When do you find yourself at peace with your words?

Who can say where the words come from? But come they will even to the youngest and most inexperienced writers. This much I’ve learned.

I grew up in a little cape cod house, and at the age of six, my parents moved my bedroom to the ground floor to make room for my sister. This meant that once the lights went out I pretty much had the house to myself (as long as I was quiet). I can’t tell you if it was frightening because I don’t recall, but I do remember an intense sense of restlessness that never seemed to resolve itself until I turned on my desk lamp and started writing.

When I was eleven, I made a little book of poems and proverbs. Just a few pages. Somewhere in my stacks I still have a single page from that book. I can see it quite clearly in my mind: an illustration of a demon covered in runes with little bits of philosophy strewn about in the margins. Here’s a sample from memory:

Even though a General knows how to sleep upon a bed of swords, it does not mean he knows comfort.

I realize this sounds pretty dark, but I recall taking comfort in that drawing and the words. The drawing wasn’t made from fear or pain. It was what it was and that’s all. I just sat at my desk with my little brass lamp, writing alone in the middle of the night, at peace with the words as they came in the dark.

Last night, I stayed up late. I was reading a book and had a quick 100 page sprint to the finish. As time passed, I checked the time not with a sense of dread but rather a feeling of calm familiarity…

As I’ve grown older, I’ve trained myself to spend too much time thinking about the words and where they come from. The question of origin nags me like the sound of a sleeping child who coughs in a unfamiliar way. I try to tell myself that everything is alright, but I can’t help sneaking a peek. I creep slowly down the hall, trying my best to be silent. Yet, even with a lifetime’s practice, each board seems loose under my feet. The doorknob turns, gnashing like the gears of an enormous clock.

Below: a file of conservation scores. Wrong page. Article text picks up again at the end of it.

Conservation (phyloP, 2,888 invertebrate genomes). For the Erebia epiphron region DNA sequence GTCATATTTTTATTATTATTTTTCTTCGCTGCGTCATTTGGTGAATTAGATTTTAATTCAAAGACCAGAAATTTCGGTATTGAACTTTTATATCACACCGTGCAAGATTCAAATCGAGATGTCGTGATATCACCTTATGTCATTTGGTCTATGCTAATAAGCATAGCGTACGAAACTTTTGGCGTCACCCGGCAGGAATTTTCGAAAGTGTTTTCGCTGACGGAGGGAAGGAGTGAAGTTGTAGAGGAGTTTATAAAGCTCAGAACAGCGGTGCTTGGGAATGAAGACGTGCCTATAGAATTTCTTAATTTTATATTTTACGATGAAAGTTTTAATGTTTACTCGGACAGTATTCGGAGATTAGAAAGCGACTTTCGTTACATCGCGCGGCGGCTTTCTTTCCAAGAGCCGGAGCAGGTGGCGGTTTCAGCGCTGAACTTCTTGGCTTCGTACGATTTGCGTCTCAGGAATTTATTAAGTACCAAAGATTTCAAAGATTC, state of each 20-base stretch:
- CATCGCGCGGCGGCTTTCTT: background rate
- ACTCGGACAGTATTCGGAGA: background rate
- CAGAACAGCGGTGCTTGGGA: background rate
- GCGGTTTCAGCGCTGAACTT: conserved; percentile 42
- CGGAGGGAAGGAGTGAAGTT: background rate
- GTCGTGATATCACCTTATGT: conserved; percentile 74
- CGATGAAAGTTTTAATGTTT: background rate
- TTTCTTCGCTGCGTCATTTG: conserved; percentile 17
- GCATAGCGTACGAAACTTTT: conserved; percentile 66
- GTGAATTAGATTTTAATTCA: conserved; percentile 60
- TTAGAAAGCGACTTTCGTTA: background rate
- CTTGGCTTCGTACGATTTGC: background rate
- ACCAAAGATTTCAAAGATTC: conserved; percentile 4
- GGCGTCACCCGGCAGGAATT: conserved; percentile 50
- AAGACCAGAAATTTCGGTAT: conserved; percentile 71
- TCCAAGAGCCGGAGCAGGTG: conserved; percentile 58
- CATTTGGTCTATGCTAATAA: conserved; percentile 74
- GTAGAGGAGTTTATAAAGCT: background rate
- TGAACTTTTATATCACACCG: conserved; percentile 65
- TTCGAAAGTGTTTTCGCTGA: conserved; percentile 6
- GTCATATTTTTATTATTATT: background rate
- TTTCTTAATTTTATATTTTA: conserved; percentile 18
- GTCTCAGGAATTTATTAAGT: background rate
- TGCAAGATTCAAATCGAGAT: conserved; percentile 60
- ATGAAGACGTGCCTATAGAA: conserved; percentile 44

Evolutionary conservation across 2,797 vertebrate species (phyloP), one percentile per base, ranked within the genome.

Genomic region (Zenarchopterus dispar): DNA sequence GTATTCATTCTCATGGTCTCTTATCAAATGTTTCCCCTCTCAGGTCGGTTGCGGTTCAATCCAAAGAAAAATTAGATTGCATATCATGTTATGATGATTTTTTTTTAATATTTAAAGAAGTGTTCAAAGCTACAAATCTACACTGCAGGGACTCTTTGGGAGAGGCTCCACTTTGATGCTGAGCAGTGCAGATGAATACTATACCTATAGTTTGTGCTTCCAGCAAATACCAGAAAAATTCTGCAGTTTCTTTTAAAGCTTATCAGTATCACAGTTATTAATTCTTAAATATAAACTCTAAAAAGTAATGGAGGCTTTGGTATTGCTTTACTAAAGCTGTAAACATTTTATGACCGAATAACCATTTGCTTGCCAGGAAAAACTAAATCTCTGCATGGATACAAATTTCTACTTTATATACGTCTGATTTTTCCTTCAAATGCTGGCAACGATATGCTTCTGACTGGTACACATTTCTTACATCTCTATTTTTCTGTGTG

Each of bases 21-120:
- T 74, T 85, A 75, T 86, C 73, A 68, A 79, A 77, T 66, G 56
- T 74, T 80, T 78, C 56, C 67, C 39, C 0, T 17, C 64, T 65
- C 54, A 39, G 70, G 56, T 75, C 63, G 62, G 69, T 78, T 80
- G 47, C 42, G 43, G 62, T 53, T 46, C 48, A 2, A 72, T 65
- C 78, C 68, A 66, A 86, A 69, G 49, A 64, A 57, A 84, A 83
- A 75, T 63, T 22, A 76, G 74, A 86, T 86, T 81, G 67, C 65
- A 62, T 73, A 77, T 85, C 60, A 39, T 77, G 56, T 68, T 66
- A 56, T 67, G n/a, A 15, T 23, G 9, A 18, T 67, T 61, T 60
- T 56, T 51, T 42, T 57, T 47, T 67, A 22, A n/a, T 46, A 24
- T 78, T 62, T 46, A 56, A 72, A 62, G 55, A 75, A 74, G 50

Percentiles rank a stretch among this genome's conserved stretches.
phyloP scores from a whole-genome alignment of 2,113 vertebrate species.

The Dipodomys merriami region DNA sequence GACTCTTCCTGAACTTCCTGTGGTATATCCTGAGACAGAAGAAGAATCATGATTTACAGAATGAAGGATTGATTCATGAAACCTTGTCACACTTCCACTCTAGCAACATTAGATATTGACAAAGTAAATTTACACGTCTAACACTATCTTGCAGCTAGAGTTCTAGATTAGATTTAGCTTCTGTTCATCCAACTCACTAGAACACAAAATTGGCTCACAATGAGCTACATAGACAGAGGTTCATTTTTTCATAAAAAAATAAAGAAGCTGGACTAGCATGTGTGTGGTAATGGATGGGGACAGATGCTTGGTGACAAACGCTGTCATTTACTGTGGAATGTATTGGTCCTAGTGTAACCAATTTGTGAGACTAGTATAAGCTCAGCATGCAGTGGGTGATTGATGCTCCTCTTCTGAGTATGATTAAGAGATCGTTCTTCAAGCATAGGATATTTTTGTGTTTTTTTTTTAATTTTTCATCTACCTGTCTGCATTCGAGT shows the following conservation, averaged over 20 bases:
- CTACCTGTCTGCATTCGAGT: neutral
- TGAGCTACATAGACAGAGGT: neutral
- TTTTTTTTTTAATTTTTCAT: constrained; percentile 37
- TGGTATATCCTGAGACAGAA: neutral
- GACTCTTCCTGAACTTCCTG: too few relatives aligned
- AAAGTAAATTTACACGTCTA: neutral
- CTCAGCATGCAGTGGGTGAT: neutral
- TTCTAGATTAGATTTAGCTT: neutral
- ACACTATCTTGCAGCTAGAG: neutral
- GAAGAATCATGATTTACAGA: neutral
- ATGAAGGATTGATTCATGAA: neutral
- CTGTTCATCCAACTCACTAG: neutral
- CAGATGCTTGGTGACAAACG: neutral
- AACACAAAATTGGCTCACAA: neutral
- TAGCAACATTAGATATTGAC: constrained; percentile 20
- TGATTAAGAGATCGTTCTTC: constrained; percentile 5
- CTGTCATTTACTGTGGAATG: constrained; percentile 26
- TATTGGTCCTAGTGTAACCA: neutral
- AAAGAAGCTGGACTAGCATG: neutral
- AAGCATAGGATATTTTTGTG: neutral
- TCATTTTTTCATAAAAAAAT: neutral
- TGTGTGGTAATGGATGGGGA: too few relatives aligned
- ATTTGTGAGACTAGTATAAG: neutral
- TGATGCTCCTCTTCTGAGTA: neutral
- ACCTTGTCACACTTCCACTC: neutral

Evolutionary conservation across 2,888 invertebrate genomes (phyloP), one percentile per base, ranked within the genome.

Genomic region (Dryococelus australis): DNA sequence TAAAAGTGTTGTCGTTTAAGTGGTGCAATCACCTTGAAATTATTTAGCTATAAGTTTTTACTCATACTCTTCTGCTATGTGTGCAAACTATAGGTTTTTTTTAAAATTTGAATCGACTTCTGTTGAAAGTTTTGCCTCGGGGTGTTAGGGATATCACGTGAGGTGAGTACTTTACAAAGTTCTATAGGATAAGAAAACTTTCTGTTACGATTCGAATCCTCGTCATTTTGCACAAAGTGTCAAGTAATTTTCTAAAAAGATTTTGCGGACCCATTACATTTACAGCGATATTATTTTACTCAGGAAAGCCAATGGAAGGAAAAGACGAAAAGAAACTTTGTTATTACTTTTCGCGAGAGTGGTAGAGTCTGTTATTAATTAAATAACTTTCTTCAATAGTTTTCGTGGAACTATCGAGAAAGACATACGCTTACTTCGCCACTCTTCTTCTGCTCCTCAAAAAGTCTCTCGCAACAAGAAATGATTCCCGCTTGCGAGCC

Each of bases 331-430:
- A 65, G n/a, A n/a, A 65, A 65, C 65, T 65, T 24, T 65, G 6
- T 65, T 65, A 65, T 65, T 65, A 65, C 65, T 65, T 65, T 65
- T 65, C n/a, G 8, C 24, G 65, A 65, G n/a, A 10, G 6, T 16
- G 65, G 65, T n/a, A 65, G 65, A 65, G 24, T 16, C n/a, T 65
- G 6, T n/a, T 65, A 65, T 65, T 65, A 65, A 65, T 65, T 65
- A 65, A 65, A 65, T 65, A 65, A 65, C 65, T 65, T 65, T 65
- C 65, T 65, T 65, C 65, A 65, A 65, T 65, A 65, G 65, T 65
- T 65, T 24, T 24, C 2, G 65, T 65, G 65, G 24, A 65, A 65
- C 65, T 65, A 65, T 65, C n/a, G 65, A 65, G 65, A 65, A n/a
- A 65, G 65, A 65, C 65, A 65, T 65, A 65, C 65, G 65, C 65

And of course everything is fine. The child spread out on the bed, asleep without a care.

House of silent,
   restless sleeping.
Most are dreaming;
   one is reading.
Just the words and I
   alone in the dark.
Just the words and I
   alone and at peace.

6 thoughts on “When do you find yourself at peace with your words?

  1. First a disclaimer: I really tried not to be first but nobody has spoken up and I’m bursting at the seams.

    Jamie, this brought up so many memories. I think I will have to write my own segment. I was coveting your brass lamp though since my late night reading (not writing so much) was done by the light given off by an open flame gas stove in the bedroom I shared with my sister for six years. Those were hard years I have since learned did not need to be so hard.

    I love the line: “Most are dreaming; one is reading.”
    And it makes me wonder now if any of the others were dreaming but there is no way to answer the question anymore.

    I’m glad I made a point of saving the booklets my kids made even though they are still quite mortified by them. They’ll want them someday I’m quite sure. Okay I’m off to have a good cry.

  2. @Deb Nothing wrong with being first!

    I can’t say I’ve always loved sharing those early memories, but as I get older (and my kids grow up) I look back and find a few nuggets worth polishing. You may never be able to answer those questions to your liking, but perhaps it’s ok not to try. Don’t fight it, just allow it to pass through and move on to the next thing.

    Or don’t… and use it to fuel a literary bestseller. ๐Ÿ˜‰

  3. It’s funny–I just wrote a post about getting started and how hard it can be sometimes. But there is something about late at night . . . Even now, as an adult who, theoretically, can go to bed whenever I want (even if I have to get up at 5:30 a.m. with my baby boys), I find I get a second wind after the boys go to sleep. Okay, this may not technically be the middle of the night; it may actually be 8 p.m. . . . but anyway, it’s a magic time. But the key (as NaNoWriMo teaches us) is to sit down and force the words to come, and then they always will. ๐Ÿ™‚

    Elizabeth Stark´s last blog post..The Fine Art and Grunt Work of Inspiration Or, Thirty Shots at Creative Inspiration, Part Two of Three

  4. @Tom Thanks! That’s one of the darlings that I kept in. ๐Ÿ˜‰

    @Elizabeth With 2 young kids, 8PM is like 1AM!

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